Hamilton police have withdrawn a pair of charges against Const. Ryan Tocher in the 2010 beating of Po La Hay.

Tocher faced Police Services Act charges of discreditable conduct and unlawful or unnecessary exercise of authority. The charges were withdrawn at a hearing Tuesday morning.

"We're pleased because that's what he deserved," said Gary Clewley, who has represented the former pro hockey player in three investigations in the past five years.

"He's had some bad luck but that's going to change."

On May 4, 2010, Tocher was part of a major drug investigation that saw 49 people arrested. A group of officers, including Tocher, entered an apartment at 21 Sanford Ave. N. that turned out to be the wrong address.


Chief Glenn De Caire says Hamilton police have improved their search warrant procedures. (Samantha Craggs/CBC)

Hay, who lived in the apartment, was taken to hospital, where he got three stitches above his left eyebrow. A month later, based on "new medical information," the Special Investigations Unit (SIU) was called to investigate, Hamilton Police Service heard in Tuesday's hearing.

The SIU laid criminal charges against Tocher, who was acquitted in court by Justice Paul Currie. An Ontario Provincial Police investigation also found that excessive force had been used.

But given the finding by Justice Currie, "there is no reasonable prospect of conviction in a police tribunal setting and previously laid Police Service Act charges have been withdrawn," said police chief Glenn De Caire.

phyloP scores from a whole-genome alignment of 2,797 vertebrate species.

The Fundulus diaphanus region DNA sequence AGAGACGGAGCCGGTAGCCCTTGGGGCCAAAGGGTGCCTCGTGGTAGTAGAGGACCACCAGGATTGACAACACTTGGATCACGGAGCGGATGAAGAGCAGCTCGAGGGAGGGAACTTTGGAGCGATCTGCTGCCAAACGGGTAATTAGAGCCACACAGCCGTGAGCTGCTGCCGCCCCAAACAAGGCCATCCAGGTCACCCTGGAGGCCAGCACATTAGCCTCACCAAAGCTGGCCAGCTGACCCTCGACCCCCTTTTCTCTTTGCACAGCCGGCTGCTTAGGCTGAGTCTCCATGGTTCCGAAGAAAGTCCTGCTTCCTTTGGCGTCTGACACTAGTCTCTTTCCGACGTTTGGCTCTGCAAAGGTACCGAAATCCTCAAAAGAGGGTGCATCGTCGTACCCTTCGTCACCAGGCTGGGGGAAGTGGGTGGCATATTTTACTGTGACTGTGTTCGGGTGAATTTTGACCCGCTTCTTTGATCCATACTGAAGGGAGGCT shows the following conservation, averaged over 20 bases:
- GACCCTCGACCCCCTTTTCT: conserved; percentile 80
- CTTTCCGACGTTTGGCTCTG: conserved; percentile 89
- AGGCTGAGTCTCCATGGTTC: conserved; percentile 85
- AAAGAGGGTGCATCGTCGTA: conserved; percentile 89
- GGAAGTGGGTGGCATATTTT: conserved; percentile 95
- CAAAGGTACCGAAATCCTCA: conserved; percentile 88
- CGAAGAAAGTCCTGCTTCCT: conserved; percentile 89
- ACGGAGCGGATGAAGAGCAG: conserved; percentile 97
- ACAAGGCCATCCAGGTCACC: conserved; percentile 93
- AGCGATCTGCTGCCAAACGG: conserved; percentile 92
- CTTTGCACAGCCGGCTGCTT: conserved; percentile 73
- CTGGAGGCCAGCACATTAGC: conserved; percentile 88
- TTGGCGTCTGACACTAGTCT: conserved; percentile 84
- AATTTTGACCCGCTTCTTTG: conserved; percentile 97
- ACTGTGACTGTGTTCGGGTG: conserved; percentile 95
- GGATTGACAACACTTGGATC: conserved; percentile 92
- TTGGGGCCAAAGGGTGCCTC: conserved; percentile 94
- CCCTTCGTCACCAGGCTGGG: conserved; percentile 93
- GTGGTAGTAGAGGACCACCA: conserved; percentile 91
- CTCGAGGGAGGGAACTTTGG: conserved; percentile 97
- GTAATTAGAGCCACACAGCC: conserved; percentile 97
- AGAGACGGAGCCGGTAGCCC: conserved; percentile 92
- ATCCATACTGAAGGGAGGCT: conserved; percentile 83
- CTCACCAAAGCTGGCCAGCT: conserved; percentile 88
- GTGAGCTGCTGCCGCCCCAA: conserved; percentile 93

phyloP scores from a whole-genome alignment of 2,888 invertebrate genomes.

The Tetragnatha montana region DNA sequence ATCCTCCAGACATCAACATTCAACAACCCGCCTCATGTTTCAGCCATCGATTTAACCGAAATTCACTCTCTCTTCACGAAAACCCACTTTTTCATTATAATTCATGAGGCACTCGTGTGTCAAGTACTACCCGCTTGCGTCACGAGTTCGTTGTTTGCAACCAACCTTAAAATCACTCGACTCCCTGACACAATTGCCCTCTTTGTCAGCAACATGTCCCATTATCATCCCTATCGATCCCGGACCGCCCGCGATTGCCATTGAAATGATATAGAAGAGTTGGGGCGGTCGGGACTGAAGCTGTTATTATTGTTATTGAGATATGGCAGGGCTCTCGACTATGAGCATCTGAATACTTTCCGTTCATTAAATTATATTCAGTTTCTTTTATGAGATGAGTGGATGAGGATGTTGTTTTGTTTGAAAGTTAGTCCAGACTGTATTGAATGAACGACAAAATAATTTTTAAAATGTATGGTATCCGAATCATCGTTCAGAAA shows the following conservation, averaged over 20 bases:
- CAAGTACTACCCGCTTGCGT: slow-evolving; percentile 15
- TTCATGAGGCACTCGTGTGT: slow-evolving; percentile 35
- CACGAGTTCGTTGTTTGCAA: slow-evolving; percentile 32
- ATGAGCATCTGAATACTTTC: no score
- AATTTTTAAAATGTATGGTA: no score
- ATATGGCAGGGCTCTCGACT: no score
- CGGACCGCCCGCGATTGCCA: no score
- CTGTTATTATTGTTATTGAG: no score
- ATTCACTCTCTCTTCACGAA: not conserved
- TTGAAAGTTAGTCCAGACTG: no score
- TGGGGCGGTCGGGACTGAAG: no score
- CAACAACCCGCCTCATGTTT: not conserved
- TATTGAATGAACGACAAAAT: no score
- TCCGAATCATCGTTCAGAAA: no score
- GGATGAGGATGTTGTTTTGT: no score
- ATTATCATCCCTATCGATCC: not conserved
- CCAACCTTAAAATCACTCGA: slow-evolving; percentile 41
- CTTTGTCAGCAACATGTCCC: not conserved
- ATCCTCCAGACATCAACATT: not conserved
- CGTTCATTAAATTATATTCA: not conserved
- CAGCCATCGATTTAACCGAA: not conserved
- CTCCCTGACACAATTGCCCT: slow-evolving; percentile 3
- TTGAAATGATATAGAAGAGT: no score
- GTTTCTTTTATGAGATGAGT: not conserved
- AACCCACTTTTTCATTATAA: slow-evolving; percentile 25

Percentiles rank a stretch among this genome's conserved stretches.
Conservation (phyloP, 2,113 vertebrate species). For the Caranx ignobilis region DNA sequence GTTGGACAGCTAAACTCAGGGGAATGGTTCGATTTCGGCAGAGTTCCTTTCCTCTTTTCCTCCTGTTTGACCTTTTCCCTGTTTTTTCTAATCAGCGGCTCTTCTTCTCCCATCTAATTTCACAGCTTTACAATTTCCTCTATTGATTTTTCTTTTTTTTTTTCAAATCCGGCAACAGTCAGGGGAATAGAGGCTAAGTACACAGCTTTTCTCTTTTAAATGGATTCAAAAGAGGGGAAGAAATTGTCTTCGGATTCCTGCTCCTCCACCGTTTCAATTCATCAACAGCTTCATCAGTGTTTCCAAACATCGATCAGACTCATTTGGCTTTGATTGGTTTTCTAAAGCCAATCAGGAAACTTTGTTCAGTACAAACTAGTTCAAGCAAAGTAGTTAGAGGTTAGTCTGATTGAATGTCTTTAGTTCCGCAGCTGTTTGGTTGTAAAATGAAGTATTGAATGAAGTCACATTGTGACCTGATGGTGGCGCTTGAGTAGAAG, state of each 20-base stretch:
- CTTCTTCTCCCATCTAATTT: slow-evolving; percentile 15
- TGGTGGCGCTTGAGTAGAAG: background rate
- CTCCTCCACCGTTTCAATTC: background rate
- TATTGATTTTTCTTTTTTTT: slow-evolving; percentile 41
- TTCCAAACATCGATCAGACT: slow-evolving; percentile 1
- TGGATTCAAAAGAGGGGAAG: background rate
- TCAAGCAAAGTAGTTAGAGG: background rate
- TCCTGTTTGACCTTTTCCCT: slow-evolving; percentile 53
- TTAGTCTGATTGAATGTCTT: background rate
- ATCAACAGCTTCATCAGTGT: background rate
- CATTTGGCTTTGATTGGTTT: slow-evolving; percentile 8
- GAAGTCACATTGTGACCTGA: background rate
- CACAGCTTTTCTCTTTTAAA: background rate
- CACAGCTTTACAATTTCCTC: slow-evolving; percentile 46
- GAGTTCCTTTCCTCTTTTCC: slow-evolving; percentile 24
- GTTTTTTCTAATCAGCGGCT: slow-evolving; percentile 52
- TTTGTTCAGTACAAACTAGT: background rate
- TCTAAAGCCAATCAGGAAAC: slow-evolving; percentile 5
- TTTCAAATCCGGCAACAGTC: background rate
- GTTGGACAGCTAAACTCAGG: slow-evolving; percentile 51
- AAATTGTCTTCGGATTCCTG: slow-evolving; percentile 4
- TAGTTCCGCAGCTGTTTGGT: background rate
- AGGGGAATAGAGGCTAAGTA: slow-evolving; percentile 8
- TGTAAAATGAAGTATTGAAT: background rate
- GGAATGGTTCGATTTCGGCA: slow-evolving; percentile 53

Tocher is back at work as part of the homicide unit, Clewley said.

Meanwhile, the Hay incident has caused Hamilton police to make some changes, said De Caire.

The force has improved its procedure for executing search warrants. Officers have received more training, and now submit individual reports when use of force results in injury. Before, team reports would be submitted.

"We want individual accountability," he said.

Hay's family filed a civil suit against Hamilton police in 2011. The case was settled out of court.

De Caire said he met with Hay and his family earler this year.

"I offered my personal apology and shared with him the positive steps already taken to prevent this from happening," he said. "Mr. Hay has accepted my apology."

Tocher was also cleared in 2007 after the shooting death of Cambodian refugee Soun Saing, who assaulted the owner of a pool hall.

He was also investigated and cleared in June in the shooting death of Phonesay Chanthachack, who Tocher shot twice as Chanthachack attempted to leave a parking lot in a stolen van.

Clewley said it is a coincidence that all three incidents involved men of southeast Asian descent.

"He's out doing his job. He doesn't pick these incidents," he said. "It's not like he went through the list of potential suspects and picked out those he was going to have an encounter with."

The father of two has returned to work and is doing well, Clewley said.

"He's anxious to get on with his career."